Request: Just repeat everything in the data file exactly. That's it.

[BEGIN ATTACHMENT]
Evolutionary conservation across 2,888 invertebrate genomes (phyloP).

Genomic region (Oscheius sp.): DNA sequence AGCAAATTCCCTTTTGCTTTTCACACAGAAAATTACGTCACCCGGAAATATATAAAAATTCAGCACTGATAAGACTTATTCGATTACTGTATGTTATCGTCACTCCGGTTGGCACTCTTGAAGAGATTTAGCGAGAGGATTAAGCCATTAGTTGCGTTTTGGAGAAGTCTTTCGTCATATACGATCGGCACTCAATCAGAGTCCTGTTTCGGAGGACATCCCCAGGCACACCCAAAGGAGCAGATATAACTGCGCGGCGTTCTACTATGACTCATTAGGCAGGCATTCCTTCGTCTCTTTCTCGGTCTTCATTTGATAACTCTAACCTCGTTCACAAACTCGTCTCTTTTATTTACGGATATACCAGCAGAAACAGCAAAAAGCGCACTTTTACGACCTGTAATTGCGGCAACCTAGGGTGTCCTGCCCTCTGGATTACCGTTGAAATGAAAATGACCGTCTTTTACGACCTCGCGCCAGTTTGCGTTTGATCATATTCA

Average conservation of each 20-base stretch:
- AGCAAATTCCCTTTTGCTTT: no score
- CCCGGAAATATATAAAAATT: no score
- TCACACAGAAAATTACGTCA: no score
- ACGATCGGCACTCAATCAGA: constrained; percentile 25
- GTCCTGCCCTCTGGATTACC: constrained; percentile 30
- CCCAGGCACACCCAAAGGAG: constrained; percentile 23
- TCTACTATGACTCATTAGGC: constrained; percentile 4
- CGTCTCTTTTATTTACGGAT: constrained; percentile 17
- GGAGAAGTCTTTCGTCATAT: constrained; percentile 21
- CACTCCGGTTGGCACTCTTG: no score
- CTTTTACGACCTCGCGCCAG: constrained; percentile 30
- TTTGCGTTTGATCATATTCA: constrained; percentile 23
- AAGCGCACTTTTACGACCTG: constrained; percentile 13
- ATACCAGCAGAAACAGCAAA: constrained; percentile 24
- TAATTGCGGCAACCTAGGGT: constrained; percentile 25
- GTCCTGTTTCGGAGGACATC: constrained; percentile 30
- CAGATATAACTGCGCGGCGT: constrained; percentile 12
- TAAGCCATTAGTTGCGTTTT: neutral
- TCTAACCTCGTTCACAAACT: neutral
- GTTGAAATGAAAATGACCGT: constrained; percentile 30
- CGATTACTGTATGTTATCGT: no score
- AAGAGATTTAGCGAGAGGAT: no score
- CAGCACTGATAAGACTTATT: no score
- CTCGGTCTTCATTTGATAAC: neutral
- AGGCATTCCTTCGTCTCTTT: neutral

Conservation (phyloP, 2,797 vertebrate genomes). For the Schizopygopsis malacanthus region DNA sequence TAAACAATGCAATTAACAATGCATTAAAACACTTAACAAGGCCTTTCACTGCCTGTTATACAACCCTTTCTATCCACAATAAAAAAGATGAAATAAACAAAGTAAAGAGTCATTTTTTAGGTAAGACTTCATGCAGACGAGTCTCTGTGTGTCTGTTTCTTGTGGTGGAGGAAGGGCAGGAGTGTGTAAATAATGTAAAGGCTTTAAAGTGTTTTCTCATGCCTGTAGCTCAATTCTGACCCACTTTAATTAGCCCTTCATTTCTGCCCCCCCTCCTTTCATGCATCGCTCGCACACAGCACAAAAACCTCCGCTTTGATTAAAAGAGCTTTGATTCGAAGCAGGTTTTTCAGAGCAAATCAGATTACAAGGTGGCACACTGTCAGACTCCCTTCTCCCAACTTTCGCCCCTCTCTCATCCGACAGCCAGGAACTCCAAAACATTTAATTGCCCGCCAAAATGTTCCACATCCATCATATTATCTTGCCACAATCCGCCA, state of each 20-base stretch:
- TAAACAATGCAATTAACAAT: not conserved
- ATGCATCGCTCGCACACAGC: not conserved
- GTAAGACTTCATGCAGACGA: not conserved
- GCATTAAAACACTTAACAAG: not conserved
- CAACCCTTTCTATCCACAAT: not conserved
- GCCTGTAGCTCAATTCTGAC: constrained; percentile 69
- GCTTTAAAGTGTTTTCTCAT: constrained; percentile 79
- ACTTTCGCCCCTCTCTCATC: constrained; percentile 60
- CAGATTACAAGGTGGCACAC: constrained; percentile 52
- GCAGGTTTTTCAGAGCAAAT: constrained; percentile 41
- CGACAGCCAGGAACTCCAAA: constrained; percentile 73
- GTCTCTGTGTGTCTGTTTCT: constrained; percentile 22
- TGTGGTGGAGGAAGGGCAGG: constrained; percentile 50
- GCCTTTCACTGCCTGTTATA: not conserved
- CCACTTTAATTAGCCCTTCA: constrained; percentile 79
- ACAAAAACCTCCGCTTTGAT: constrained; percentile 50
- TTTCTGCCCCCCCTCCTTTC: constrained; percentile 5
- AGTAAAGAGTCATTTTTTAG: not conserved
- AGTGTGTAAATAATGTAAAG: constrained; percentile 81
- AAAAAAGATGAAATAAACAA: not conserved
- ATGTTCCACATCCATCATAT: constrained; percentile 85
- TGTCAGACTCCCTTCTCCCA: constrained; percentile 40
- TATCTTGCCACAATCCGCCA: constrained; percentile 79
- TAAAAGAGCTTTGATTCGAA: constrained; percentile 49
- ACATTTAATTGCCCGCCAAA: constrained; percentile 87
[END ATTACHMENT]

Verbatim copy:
Evolutionary conservation across 2,888 invertebrate genomes (phyloP).

Genomic region (Oscheius sp.): DNA sequence AGCAAATTCCCTTTTGCTTTTCACACAGAAAATTACGTCACCCGGAAATATATAAAAATTCAGCACTGATAAGACTTATTCGATTACTGTATGTTATCGTCACTCCGGTTGGCACTCTTGAAGAGATTTAGCGAGAGGATTAAGCCATTAGTTGCGTTTTGGAGAAGTCTTTCGTCATATACGATCGGCACTCAATCAGAGTCCTGTTTCGGAGGACATCCCCAGGCACACCCAAAGGAGCAGATATAACTGCGCGGCGTTCTACTATGACTCATTAGGCAGGCATTCCTTCGTCTCTTTCTCGGTCTTCATTTGATAACTCTAACCTCGTTCACAAACTCGTCTCTTTTATTTACGGATATACCAGCAGAAACAGCAAAAAGCGCACTTTTACGACCTGTAATTGCGGCAACCTAGGGTGTCCTGCCCTCTGGATTACCGTTGAAATGAAAATGACCGTCTTTTACGACCTCGCGCCAGTTTGCGTTTGATCATATTCA

Average conservation of each 20-base stretch:
- AGCAAATTCCCTTTTGCTTT: no score
- CCCGGAAATATATAAAAATT: no score
- TCACACAGAAAATTACGTCA: no score
- ACGATCGGCACTCAATCAGA: constrained; percentile 25
- GTCCTGCCCTCTGGATTACC: constrained; percentile 30
- CCCAGGCACACCCAAAGGAG: constrained; percentile 23
- TCTACTATGACTCATTAGGC: constrained; percentile 4
- CGTCTCTTTTATTTACGGAT: constrained; percentile 17
- GGAGAAGTCTTTCGTCATAT: constrained; percentile 21
- CACTCCGGTTGGCACTCTTG: no score
- CTTTTACGACCTCGCGCCAG: constrained; percentile 30
- TTTGCGTTTGATCATATTCA: constrained; percentile 23
- AAGCGCACTTTTACGACCTG: constrained; percentile 13
- ATACCAGCAGAAACAGCAAA: constrained; percentile 24
- TAATTGCGGCAACCTAGGGT: constrained; percentile 25
- GTCCTGTTTCGGAGGACATC: constrained; percentile 30
- CAGATATAACTGCGCGGCGT: constrained; percentile 12
- TAAGCCATTAGTTGCGTTTT: neutral
- TCTAACCTCGTTCACAAACT: neutral
- GTTGAAATGAAAATGACCGT: constrained; percentile 30
- CGATTACTGTATGTTATCGT: no score
- AAGAGATTTAGCGAGAGGAT: no score
- CAGCACTGATAAGACTTATT: no score
- CTCGGTCTTCATTTGATAAC: neutral
- AGGCATTCCTTCGTCTCTTT: neutral

Conservation (phyloP, 2,797 vertebrate genomes). For the Schizopygopsis malacanthus region DNA sequence TAAACAATGCAATTAACAATGCATTAAAACACTTAACAAGGCCTTTCACTGCCTGTTATACAACCCTTTCTATCCACAATAAAAAAGATGAAATAAACAAAGTAAAGAGTCATTTTTTAGGTAAGACTTCATGCAGACGAGTCTCTGTGTGTCTGTTTCTTGTGGTGGAGGAAGGGCAGGAGTGTGTAAATAATGTAAAGGCTTTAAAGTGTTTTCTCATGCCTGTAGCTCAATTCTGACCCACTTTAATTAGCCCTTCATTTCTGCCCCCCCTCCTTTCATGCATCGCTCGCACACAGCACAAAAACCTCCGCTTTGATTAAAAGAGCTTTGATTCGAAGCAGGTTTTTCAGAGCAAATCAGATTACAAGGTGGCACACTGTCAGACTCCCTTCTCCCAACTTTCGCCCCTCTCTCATCCGACAGCCAGGAACTCCAAAACATTTAATTGCCCGCCAAAATGTTCCACATCCATCATATTATCTTGCCACAATCCGCCA, state of each 20-base stretch:
- TAAACAATGCAATTAACAAT: not conserved
- ATGCATCGCTCGCACACAGC: not conserved
- GTAAGACTTCATGCAGACGA: not conserved
- GCATTAAAACACTTAACAAG: not conserved
- CAACCCTTTCTATCCACAAT: not conserved
- GCCTGTAGCTCAATTCTGAC: constrained; percentile 69
- GCTTTAAAGTGTTTTCTCAT: constrained; percentile 79
- ACTTTCGCCCCTCTCTCATC: constrained; percentile 60
- CAGATTACAAGGTGGCACAC: constrained; percentile 52
- GCAGGTTTTTCAGAGCAAAT: constrained; percentile 41
- CGACAGCCAGGAACTCCAAA: constrained; percentile 73
- GTCTCTGTGTGTCTGTTTCT: constrained; percentile 22
- TGTGGTGGAGGAAGGGCAGG: constrained; percentile 50
- GCCTTTCACTGCCTGTTATA: not conserved
- CCACTTTAATTAGCCCTTCA: constrained; percentile 79
- ACAAAAACCTCCGCTTTGAT: constrained; percentile 50
- TTTCTGCCCCCCCTCCTTTC: constrained; percentile 5
- AGTAAAGAGTCATTTTTTAG: not conserved
- AGTGTGTAAATAATGTAAAG: constrained; percentile 81
- AAAAAAGATGAAATAAACAA: not conserved
- ATGTTCCACATCCATCATAT: constrained; percentile 85
- TGTCAGACTCCCTTCTCCCA: constrained; percentile 40
- TATCTTGCCACAATCCGCCA: constrained; percentile 79
- TAAAAGAGCTTTGATTCGAA: constrained; percentile 49
- ACATTTAATTGCCCGCCAAA: constrained; percentile 87